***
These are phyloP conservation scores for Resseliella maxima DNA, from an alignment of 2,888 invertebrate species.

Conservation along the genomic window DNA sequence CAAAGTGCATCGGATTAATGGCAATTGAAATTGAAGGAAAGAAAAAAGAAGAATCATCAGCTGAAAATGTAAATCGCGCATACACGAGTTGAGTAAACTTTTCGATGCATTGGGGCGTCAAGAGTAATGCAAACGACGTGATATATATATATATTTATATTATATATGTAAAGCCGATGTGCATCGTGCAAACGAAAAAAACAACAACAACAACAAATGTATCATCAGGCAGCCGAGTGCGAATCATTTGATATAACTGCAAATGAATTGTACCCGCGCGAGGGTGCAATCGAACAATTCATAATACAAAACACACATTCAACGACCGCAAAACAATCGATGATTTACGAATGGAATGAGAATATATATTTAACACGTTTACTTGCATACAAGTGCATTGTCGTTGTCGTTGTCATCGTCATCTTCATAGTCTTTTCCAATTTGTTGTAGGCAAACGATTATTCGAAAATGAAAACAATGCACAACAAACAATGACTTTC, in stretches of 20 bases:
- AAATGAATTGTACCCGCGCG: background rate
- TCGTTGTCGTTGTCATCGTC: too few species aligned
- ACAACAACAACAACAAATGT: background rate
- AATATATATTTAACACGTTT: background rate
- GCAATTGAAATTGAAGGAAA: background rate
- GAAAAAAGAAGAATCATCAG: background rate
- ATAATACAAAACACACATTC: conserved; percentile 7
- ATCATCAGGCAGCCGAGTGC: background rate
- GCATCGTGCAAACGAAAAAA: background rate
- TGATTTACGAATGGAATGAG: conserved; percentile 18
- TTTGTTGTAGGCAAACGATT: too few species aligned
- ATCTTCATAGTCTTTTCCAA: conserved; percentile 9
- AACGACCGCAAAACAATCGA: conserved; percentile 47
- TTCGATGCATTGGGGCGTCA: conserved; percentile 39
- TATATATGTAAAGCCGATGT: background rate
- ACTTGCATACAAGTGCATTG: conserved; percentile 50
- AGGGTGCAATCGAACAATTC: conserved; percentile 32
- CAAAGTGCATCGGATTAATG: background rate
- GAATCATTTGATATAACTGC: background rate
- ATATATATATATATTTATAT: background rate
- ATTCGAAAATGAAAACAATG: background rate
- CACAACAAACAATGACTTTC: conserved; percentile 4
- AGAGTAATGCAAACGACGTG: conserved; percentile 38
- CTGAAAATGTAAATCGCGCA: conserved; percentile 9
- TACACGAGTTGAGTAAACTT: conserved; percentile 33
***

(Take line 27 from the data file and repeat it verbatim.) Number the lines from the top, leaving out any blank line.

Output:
- TACACGAGTTGAGTAAACTT: conserved; percentile 33